Opinion on Libya ranges from anxious to angry

by
23 March 2011

by Ed Thornton

THE Bishop of Exeter, the Rt Revd Michael Langrish, has warned that interfaith relations may be harmed by the “unfolding events” in Libya.

Speaking in the House of Lords on Monday, the Bishop asked whether the Leader of the Lords, Lord Strath­clyde, shared his “concern that in an increasingly volatile region there are already those who for their own ends are using somewhat inflammatory language and trying to construct a reli­gious narrative around these un­folding events.

“In this account, a vulnerable Is­lamic population is being subjected to an opportunistic attack by a power­ful Christian West. Not only does such a narrative have the power to destab­il­ise the wider Middle East region, but it could impact very negatively on community relations in this country.”

Lord Strathclyde replied that “there is no religious angle” to the con­­flict, and that the UK and the United Na­tions “are motivated by a humanitar­ian desire to bring some sort of peace and opportunity to the people of Libya”.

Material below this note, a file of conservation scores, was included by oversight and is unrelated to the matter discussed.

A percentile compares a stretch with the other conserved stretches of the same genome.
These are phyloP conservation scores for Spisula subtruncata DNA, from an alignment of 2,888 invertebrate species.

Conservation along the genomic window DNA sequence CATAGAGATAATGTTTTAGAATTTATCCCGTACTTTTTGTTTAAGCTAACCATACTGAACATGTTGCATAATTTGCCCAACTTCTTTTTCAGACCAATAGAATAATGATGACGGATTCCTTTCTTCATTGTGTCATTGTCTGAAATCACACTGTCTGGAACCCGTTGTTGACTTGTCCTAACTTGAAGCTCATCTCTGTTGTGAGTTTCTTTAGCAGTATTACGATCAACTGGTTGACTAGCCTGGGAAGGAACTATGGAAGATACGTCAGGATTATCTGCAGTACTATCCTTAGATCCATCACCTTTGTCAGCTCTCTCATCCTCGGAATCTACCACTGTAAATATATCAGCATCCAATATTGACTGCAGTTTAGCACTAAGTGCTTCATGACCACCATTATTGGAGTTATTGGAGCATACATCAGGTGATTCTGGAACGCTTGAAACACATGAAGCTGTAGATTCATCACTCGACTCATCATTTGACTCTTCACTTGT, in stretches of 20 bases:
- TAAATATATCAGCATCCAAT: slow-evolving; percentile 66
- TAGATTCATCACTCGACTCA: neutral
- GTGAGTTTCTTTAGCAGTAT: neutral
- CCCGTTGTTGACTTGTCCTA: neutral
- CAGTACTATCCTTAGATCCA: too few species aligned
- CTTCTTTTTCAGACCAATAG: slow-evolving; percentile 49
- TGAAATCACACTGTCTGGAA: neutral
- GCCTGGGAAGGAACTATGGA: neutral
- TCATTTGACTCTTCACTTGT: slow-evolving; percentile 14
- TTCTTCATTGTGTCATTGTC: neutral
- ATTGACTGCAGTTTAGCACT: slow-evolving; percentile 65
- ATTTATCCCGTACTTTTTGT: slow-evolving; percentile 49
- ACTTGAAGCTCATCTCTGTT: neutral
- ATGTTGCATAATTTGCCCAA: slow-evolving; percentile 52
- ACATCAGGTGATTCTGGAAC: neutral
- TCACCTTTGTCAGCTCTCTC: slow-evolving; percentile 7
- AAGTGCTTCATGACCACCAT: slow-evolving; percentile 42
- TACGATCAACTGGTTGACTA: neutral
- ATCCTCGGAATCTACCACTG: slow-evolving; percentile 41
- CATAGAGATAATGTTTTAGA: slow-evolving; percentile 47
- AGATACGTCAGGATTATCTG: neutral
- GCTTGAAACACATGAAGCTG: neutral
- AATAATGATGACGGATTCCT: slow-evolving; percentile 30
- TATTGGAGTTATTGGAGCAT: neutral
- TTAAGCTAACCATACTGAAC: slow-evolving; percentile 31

On Sunday, speaking in Rome, Pope Benedict XVI appealed “to those who have the political and military responsibility to take to heart the safety and security of citizens and guarantee that they have access to humanitarian aid”.

The Anglican Pacifist Fellowship has endorsed a statement by the International Peace Bureau (IPB), of which it is a member, which said that “non-military methods have not been utterly exhausted. . . The most urgent task, and the most effective way to carry out the UN-mandated ‘Responsibility to Protect’ the civilian population, is to engage immedi­ately both the Gaddafi regime and the rebels in serious negotiations.”

Ekklesia, a Christian think tank, said in a statement on Sunday that the action in Libya “will inevitably kill civilians and increase the cycle of violence, whatever military targets are destroyed”.

Symon Hill, associate director of Ekklesia, said: “The British Prime Minister is bombing Libya only a few months after authorising the sale of arms to the Gaddafi regime. . . If the Government wishes to demonstrate a commitment to opposing dictator­ship on the world stage, ending all arms sales to oppressive regimes should be the priority rather than risky military adventurism.”